In German-occupied France, young Jewish refugee Shosanna Dreyfus witnesses the slaughter of her family by Colonel Hans Landa. Narrowly escaping with her life, she plots her revenge several years later when German war hero Fredrick Zoller takes a rapid interest in her and arranges an illustrious movie premiere at the theater she now runs. With the promise of every major Nazi officer in attendance, the event catches the attention of the "Basterds", a group of Jewish-American guerrilla soldiers led by the ruthless Lt. Aldo Raine. As the relentless executioners advance and the conspiring young girl's plans are set in motion, their paths will cross for a fateful evening that will shake the very annals of history. Written by
The Massie Twins
In the opening sequence of the film, which is set in the year 1941, The SS Colonel refers posthumously to Reinhard Heydrich, "The Hangman," in his conversation with the French farmer and mentions that he had been assassinated; however, Heydrich was attacked and mortally wounded on the 27th of May, 1942, and died a week later on the 4th of June, 1942 - a year later than the time in which this scene of the film is set. See more »
[Raine is interrogating Rachtman and poitning out all of his men]
Lt. Aldo Raine:
And another one over there, you might be familiar with: Sgt. Hugo Stiglitz. Heard of 'em?
Sgt. Werner Rachtman:
Everybody in the German army's heard of Hugo Stiglitz.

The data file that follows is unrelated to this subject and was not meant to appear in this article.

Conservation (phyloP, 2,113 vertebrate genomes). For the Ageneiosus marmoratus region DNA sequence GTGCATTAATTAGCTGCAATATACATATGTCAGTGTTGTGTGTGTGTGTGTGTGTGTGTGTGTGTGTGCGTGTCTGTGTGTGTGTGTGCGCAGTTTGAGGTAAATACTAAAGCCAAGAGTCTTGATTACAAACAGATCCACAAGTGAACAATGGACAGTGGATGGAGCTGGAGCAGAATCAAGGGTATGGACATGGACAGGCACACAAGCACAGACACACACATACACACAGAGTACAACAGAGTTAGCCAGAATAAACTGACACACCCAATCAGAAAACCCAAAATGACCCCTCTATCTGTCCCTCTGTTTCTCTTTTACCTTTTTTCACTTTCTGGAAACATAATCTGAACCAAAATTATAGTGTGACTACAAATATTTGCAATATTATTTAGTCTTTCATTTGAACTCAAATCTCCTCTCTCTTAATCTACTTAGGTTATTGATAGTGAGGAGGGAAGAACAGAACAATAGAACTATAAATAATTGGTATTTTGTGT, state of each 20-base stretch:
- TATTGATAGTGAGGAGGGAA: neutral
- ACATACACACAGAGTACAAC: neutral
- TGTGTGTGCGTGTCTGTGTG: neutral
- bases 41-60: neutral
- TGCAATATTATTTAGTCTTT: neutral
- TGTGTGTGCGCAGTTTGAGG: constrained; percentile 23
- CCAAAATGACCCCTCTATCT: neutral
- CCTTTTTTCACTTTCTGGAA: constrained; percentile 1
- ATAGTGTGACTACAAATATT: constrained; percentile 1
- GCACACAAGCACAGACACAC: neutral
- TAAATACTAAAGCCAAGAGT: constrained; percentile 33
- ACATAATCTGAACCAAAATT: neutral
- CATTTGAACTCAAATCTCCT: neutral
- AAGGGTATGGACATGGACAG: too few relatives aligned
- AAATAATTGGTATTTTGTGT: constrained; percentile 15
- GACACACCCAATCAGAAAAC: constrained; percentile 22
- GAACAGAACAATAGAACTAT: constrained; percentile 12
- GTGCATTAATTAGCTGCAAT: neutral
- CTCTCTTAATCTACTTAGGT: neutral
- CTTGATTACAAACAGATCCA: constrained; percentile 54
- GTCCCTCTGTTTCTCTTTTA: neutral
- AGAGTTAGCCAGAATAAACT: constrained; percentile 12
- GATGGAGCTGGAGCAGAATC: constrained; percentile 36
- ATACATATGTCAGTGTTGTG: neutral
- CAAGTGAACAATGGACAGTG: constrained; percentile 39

[Some of the Basterds laugh, and the camera focuses on Stiglitz; the scene freezes and the words "Hugo Stiglitz" appear on the screen]
The reason for Hugo Stiglitz's celebrity among German soldiers is simple. As a German enlisted man, he killed thirteen Gestapo officers.
[...] See more »
Both the opening and closing credits change fonts numerous times, displaying typefaces seen in a variety of earlier and subsequent Tarantino films. See more »
Very entertaining, that's for sure. Great little moments "inspired" by other movies. "The Guns Of Navarone", "Operation Crossbow" and a myriad of 70's B exploitation Italian movies. Tarantino is certainly clever and knows how to use the camera but then, I have to say it, nothing. The childish "divertimento" dressed in smart ass dialog remains there. The entertainment value is, perhaps, the most one should expect from a movie but it seems a damn shame that such a talent should be put at the service of something so one dimensional. I can't help but remember Ernst Lubitch's "To Be Or Not To Be" that was also a comedy with remarkable, inventive dialog but it also had so many other layers that "To Be Or Not To Be" after 70 years still resonates with whoever has seen it. Christoph Waltz is terrific and Brad Pitt is always great fun to watch but the experience is purely epidermic in spite of some truly gruesome moments. Am I expecting oranges from an apple tree? If that's so forget what I've just said and run to meet Tarantino's basterds.
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